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Why Is Biodiversity Important?

We have all heard it before: biodiversity is important to our planet. But how come? Biodiversity contributes to the health of our planet and our ability to sustain life on earth. We will learn about what biodiversity is and why it’s important, and also ways to protect it in our ecosystems.

What is biodiversity?

Biodiversity is the number of plants and animal species inhabiting a specific area. Biodiversity can be defined in three ways: the diversity of species, the diversity of genetics in species, and the diversity of ecosystems. Diversity of species means having a wide range of plants and animals living within the same ecosystem. Genetic diversity means variation among species, like colors and patterns of fish or plant size and shape. Diversity of ecosystems includes having a variety of ecosystems in a single region. This can include tidal pools, coral reefs, and wetlands. While biodiversity can be identified in three different ways, they are all interconnected and support a healthy ecosystem for all life.

Why is biodiversity important?

Biodiversity is important because it supports ecosystems, its life forms and their productivity. Each species has a role to play in the ecosystem. When one life form is threatened, it can throw off the balance among species. When the relationship among species is off balance, it can put the entire ecosystem in danger.

Benefits of Biodiversity:

Everything is interconnected, and having strong, biodiverse ecosystems means we are protecting individual ecosystems and our planet as a whole. Having healthy, biodiverse ecosystems means having a healthy place for plants, animals, and humans to thrive. Benefits of biodiversity include:

  • Clean water for drinking
  • Clean air for breathing
  • A variety of food for animals and humans
  • Resources for us to live and work (clothing and building materials)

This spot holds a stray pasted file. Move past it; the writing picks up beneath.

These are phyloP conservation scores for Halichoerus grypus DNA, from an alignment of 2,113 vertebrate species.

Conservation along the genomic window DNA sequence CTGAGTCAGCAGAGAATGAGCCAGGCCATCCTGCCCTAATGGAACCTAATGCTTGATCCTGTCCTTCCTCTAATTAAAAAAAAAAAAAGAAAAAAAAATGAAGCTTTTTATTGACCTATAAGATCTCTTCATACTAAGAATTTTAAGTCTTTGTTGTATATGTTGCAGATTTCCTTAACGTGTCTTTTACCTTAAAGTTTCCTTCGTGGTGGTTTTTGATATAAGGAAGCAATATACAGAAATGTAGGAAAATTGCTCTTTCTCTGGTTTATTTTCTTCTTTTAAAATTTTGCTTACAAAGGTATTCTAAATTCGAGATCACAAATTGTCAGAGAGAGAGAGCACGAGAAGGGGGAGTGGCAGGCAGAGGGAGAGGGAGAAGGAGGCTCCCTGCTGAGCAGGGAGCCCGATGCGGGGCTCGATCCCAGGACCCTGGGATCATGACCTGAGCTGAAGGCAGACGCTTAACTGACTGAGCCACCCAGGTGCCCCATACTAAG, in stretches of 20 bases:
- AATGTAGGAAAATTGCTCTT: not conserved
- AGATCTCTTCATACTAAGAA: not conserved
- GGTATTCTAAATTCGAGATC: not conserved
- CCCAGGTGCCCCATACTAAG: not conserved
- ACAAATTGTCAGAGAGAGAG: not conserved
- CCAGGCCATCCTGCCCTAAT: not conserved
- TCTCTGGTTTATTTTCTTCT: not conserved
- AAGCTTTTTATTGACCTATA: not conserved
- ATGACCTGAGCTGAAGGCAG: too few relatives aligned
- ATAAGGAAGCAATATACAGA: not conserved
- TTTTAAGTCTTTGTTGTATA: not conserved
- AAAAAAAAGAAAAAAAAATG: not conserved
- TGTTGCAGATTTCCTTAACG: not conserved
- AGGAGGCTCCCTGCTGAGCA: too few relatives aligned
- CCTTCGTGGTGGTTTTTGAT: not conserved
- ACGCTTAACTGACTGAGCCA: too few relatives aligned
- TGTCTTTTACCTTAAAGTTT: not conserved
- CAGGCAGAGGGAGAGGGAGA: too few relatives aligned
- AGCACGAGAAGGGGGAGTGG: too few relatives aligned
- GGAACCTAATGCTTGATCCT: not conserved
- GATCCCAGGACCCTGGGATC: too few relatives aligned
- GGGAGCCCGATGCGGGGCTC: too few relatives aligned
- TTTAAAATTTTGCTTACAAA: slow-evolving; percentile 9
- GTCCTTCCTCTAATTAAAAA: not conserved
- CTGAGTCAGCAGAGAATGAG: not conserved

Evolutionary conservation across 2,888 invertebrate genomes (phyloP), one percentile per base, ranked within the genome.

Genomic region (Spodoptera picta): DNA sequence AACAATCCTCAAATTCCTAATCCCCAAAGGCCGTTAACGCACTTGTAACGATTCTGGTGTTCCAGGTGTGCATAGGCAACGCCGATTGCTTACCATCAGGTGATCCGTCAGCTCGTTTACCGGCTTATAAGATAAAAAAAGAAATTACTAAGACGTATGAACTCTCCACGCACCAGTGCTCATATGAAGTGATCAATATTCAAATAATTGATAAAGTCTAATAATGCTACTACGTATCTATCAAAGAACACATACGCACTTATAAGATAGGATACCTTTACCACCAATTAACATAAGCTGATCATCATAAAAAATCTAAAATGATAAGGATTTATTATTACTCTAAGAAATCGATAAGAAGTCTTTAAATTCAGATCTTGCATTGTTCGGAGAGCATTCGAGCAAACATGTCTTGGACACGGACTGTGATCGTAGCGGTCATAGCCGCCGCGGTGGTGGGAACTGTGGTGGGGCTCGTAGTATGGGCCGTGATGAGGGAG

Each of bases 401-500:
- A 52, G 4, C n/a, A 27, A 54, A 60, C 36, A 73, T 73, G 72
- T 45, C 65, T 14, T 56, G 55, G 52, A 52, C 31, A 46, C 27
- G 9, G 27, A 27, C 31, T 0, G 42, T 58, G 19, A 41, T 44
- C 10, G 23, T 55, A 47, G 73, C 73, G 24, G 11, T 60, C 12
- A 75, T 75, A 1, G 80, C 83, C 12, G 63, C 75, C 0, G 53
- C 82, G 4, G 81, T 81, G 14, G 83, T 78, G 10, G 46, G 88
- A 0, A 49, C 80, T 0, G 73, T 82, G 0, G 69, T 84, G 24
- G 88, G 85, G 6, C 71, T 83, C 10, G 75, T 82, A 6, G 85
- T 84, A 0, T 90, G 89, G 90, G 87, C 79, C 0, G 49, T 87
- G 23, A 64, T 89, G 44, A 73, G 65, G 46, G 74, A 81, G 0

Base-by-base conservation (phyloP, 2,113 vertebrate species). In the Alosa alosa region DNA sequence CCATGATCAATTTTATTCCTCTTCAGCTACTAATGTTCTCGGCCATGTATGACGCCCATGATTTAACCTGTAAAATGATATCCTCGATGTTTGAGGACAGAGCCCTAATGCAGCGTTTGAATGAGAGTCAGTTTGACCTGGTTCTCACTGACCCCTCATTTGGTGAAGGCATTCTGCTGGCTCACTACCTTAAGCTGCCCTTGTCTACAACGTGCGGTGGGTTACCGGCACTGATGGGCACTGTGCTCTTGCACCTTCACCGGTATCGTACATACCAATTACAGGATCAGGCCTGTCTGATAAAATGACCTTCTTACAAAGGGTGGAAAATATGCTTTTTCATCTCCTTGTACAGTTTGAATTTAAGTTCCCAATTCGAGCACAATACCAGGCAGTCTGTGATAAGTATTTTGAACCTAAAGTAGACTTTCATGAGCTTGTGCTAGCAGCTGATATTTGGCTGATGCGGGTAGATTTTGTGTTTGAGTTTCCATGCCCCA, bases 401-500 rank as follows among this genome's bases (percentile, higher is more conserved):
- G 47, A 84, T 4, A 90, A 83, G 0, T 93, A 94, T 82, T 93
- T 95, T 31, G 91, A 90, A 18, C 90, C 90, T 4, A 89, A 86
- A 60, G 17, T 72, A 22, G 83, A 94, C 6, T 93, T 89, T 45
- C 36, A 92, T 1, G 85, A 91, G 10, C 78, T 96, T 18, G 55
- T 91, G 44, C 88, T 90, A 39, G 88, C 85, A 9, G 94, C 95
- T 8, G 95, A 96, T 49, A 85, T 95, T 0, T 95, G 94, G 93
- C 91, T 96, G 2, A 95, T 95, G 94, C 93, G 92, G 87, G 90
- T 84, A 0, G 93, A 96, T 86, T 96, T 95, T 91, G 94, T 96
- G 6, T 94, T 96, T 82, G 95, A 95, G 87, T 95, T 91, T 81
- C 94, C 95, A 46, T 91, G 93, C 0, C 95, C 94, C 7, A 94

• Identifying and creating new and improved medicines
  • Contributing to stabilizing weather patterns
A sea turtle swims in the blue waters of The Maldives.
Birds fly at the pristine wetlands of Punta Conejo, Mexico.

What does biodiversity have to do with surf ecosystems?

Biodiversity hotspots overlap with 80% of the world’s greatest surf ecosystems. Surf ecosystems include biological diversity, geophysical components that make up a wave, and socio-economic interactions including human wellbeing, economies and culture. 

Protecting surf ecosystems in turn protects marine habitat and biodiversity. It also maintains the resilience of the coast and safeguards local livelihoods, contributing to people’s wellbeing. We use surfing to create support and momentum for larger coastal conservation efforts and impact.

What are the threats to biodiversity?

Coastal marine ecosystems, surf breaks and waves are under threat from human activities which cause habitat degradation and destruction. Surf and coastal ecosystems are some of the most biodiverse places on Earth. At the same time, these ecosystems are being rapidly degraded due a variety of threats including:

Coastal development: Harbors, jetties, seawalls, coastal armoring, breakwaters and beach-front construction can destroy or change both waves and coastal ecosystems.